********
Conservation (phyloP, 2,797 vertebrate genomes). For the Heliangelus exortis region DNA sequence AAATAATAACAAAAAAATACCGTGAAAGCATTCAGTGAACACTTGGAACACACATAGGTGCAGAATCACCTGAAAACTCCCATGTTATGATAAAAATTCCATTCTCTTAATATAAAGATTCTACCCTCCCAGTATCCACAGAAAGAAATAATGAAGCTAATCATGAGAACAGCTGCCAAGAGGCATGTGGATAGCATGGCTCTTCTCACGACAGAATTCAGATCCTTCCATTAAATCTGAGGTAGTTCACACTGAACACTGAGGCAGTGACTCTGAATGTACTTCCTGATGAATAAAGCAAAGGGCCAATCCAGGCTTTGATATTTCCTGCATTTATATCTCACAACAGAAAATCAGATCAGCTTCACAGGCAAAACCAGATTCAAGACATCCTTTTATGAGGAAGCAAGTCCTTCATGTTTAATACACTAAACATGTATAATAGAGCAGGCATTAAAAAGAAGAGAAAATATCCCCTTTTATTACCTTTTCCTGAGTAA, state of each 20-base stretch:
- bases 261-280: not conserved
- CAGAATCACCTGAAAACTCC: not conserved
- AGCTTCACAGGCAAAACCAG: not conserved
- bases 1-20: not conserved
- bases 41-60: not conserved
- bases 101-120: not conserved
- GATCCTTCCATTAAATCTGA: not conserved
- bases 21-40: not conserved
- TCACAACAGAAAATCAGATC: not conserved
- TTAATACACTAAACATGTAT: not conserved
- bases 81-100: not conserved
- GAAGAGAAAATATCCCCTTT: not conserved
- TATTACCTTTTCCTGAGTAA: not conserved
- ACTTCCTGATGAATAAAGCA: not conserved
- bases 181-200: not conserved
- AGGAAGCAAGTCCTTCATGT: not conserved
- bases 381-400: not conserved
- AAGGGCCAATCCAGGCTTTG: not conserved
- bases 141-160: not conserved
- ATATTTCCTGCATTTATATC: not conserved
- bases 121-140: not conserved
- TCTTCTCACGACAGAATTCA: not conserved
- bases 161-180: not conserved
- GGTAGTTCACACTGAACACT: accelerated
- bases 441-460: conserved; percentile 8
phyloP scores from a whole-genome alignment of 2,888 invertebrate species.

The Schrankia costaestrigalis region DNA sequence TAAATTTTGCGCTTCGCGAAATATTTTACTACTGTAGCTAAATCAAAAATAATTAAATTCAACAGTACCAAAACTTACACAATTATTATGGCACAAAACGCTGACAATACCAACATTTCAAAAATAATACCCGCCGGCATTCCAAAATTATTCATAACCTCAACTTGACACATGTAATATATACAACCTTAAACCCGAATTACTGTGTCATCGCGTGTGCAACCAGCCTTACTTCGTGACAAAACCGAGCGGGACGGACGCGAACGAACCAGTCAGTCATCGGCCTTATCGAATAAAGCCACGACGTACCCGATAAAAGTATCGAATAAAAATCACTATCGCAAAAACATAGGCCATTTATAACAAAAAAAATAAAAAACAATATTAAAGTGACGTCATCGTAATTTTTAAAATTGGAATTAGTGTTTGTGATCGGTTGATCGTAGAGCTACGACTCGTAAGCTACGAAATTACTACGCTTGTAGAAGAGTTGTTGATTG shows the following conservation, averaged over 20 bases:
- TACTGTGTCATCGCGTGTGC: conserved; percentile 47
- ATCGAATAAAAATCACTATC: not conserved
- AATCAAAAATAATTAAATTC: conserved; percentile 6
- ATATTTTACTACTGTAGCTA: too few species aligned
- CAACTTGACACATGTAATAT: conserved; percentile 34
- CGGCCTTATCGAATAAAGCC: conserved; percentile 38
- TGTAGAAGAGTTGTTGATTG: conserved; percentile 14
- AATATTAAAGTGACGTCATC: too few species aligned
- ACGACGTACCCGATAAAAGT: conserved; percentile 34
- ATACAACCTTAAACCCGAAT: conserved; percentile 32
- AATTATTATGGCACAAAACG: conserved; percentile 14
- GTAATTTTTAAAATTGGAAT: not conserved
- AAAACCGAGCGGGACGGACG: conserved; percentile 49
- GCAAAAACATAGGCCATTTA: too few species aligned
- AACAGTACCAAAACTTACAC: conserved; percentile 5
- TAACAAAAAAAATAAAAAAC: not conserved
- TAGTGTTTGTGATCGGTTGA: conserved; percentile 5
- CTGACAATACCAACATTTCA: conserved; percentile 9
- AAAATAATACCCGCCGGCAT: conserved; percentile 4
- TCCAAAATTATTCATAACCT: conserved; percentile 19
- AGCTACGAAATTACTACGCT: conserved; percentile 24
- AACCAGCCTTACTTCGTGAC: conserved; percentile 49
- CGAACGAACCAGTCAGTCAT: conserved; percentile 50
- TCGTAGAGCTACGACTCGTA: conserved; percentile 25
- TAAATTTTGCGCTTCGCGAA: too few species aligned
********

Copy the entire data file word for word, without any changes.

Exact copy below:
Conservation (phyloP, 2,797 vertebrate genomes). For the Heliangelus exortis region DNA sequence AAATAATAACAAAAAAATACCGTGAAAGCATTCAGTGAACACTTGGAACACACATAGGTGCAGAATCACCTGAAAACTCCCATGTTATGATAAAAATTCCATTCTCTTAATATAAAGATTCTACCCTCCCAGTATCCACAGAAAGAAATAATGAAGCTAATCATGAGAACAGCTGCCAAGAGGCATGTGGATAGCATGGCTCTTCTCACGACAGAATTCAGATCCTTCCATTAAATCTGAGGTAGTTCACACTGAACACTGAGGCAGTGACTCTGAATGTACTTCCTGATGAATAAAGCAAAGGGCCAATCCAGGCTTTGATATTTCCTGCATTTATATCTCACAACAGAAAATCAGATCAGCTTCACAGGCAAAACCAGATTCAAGACATCCTTTTATGAGGAAGCAAGTCCTTCATGTTTAATACACTAAACATGTATAATAGAGCAGGCATTAAAAAGAAGAGAAAATATCCCCTTTTATTACCTTTTCCTGAGTAA, state of each 20-base stretch:
- bases 261-280: not conserved
- CAGAATCACCTGAAAACTCC: not conserved
- AGCTTCACAGGCAAAACCAG: not conserved
- bases 1-20: not conserved
- bases 41-60: not conserved
- bases 101-120: not conserved
- GATCCTTCCATTAAATCTGA: not conserved
- bases 21-40: not conserved
- TCACAACAGAAAATCAGATC: not conserved
- TTAATACACTAAACATGTAT: not conserved
- bases 81-100: not conserved
- GAAGAGAAAATATCCCCTTT: not conserved
- TATTACCTTTTCCTGAGTAA: not conserved
- ACTTCCTGATGAATAAAGCA: not conserved
- bases 181-200: not conserved
- AGGAAGCAAGTCCTTCATGT: not conserved
- bases 381-400: not conserved
- AAGGGCCAATCCAGGCTTTG: not conserved
- bases 141-160: not conserved
- ATATTTCCTGCATTTATATC: not conserved
- bases 121-140: not conserved
- TCTTCTCACGACAGAATTCA: not conserved
- bases 161-180: not conserved
- GGTAGTTCACACTGAACACT: accelerated
- bases 441-460: conserved; percentile 8
phyloP scores from a whole-genome alignment of 2,888 invertebrate species.

The Schrankia costaestrigalis region DNA sequence TAAATTTTGCGCTTCGCGAAATATTTTACTACTGTAGCTAAATCAAAAATAATTAAATTCAACAGTACCAAAACTTACACAATTATTATGGCACAAAACGCTGACAATACCAACATTTCAAAAATAATACCCGCCGGCATTCCAAAATTATTCATAACCTCAACTTGACACATGTAATATATACAACCTTAAACCCGAATTACTGTGTCATCGCGTGTGCAACCAGCCTTACTTCGTGACAAAACCGAGCGGGACGGACGCGAACGAACCAGTCAGTCATCGGCCTTATCGAATAAAGCCACGACGTACCCGATAAAAGTATCGAATAAAAATCACTATCGCAAAAACATAGGCCATTTATAACAAAAAAAATAAAAAACAATATTAAAGTGACGTCATCGTAATTTTTAAAATTGGAATTAGTGTTTGTGATCGGTTGATCGTAGAGCTACGACTCGTAAGCTACGAAATTACTACGCTTGTAGAAGAGTTGTTGATTG shows the following conservation, averaged over 20 bases:
- TACTGTGTCATCGCGTGTGC: conserved; percentile 47
- ATCGAATAAAAATCACTATC: not conserved
- AATCAAAAATAATTAAATTC: conserved; percentile 6
- ATATTTTACTACTGTAGCTA: too few species aligned
- CAACTTGACACATGTAATAT: conserved; percentile 34
- CGGCCTTATCGAATAAAGCC: conserved; percentile 38
- TGTAGAAGAGTTGTTGATTG: conserved; percentile 14
- AATATTAAAGTGACGTCATC: too few species aligned
- ACGACGTACCCGATAAAAGT: conserved; percentile 34
- ATACAACCTTAAACCCGAAT: conserved; percentile 32
- AATTATTATGGCACAAAACG: conserved; percentile 14
- GTAATTTTTAAAATTGGAAT: not conserved
- AAAACCGAGCGGGACGGACG: conserved; percentile 49
- GCAAAAACATAGGCCATTTA: too few species aligned
- AACAGTACCAAAACTTACAC: conserved; percentile 5
- TAACAAAAAAAATAAAAAAC: not conserved
- TAGTGTTTGTGATCGGTTGA: conserved; percentile 5
- CTGACAATACCAACATTTCA: conserved; percentile 9
- AAAATAATACCCGCCGGCAT: conserved; percentile 4
- TCCAAAATTATTCATAACCT: conserved; percentile 19
- AGCTACGAAATTACTACGCT: conserved; percentile 24
- AACCAGCCTTACTTCGTGAC: conserved; percentile 49
- CGAACGAACCAGTCAGTCAT: conserved; percentile 50
- TCGTAGAGCTACGACTCGTA: conserved; percentile 25
- TAAATTTTGCGCTTCGCGAA: too few species aligned